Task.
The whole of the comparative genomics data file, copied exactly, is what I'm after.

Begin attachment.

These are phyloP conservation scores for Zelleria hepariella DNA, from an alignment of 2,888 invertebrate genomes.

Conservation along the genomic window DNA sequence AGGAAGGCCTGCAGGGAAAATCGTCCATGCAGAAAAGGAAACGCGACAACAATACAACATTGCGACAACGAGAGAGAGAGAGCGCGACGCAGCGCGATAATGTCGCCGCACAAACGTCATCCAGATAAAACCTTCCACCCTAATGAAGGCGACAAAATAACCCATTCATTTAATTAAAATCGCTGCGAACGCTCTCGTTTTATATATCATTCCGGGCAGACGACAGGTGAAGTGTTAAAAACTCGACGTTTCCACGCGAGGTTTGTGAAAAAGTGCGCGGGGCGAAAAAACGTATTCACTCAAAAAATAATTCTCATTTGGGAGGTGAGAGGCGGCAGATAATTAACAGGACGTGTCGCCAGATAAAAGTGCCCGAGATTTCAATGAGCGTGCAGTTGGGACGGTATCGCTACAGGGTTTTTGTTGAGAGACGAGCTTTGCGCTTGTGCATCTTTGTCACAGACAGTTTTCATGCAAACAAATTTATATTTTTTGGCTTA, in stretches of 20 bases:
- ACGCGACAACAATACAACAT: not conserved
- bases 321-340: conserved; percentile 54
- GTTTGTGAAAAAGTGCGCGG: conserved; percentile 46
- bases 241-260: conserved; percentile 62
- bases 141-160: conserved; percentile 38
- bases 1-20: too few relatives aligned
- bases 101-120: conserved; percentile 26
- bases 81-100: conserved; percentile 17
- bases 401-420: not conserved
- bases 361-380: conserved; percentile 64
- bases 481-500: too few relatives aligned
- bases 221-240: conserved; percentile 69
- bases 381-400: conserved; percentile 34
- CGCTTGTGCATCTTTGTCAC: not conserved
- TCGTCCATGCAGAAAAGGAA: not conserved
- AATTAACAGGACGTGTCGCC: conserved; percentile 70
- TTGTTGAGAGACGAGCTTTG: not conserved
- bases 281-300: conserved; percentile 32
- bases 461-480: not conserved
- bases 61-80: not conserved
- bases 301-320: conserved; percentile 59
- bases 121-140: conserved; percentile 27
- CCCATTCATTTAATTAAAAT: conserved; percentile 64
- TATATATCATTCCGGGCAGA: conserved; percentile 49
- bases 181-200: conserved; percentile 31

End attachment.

These are phyloP conservation scores for Zelleria hepariella DNA, from an alignment of 2,888 invertebrate genomes.

Conservation along the genomic window DNA sequence AGGAAGGCCTGCAGGGAAAATCGTCCATGCAGAAAAGGAAACGCGACAACAATACAACATTGCGACAACGAGAGAGAGAGAGCGCGACGCAGCGCGATAATGTCGCCGCACAAACGTCATCCAGATAAAACCTTCCACCCTAATGAAGGCGACAAAATAACCCATTCATTTAATTAAAATCGCTGCGAACGCTCTCGTTTTATATATCATTCCGGGCAGACGACAGGTGAAGTGTTAAAAACTCGACGTTTCCACGCGAGGTTTGTGAAAAAGTGCGCGGGGCGAAAAAACGTATTCACTCAAAAAATAATTCTCATTTGGGAGGTGAGAGGCGGCAGATAATTAACAGGACGTGTCGCCAGATAAAAGTGCCCGAGATTTCAATGAGCGTGCAGTTGGGACGGTATCGCTACAGGGTTTTTGTTGAGAGACGAGCTTTGCGCTTGTGCATCTTTGTCACAGACAGTTTTCATGCAAACAAATTTATATTTTTTGGCTTA, in stretches of 20 bases:
- ACGCGACAACAATACAACAT: not conserved
- bases 321-340: conserved; percentile 54
- GTTTGTGAAAAAGTGCGCGG: conserved; percentile 46
- bases 241-260: conserved; percentile 62
- bases 141-160: conserved; percentile 38
- bases 1-20: too few relatives aligned
- bases 101-120: conserved; percentile 26
- bases 81-100: conserved; percentile 17
- bases 401-420: not conserved
- bases 361-380: conserved; percentile 64
- bases 481-500: too few relatives aligned
- bases 221-240: conserved; percentile 69
- bases 381-400: conserved; percentile 34
- CGCTTGTGCATCTTTGTCAC: not conserved
- TCGTCCATGCAGAAAAGGAA: not conserved
- AATTAACAGGACGTGTCGCC: conserved; percentile 70
- TTGTTGAGAGACGAGCTTTG: not conserved
- bases 281-300: conserved; percentile 32
- bases 461-480: not conserved
- bases 61-80: not conserved
- bases 301-320: conserved; percentile 59
- bases 121-140: conserved; percentile 27
- CCCATTCATTTAATTAAAAT: conserved; percentile 64
- TATATATCATTCCGGGCAGA: conserved; percentile 49
- bases 181-200: conserved; percentile 31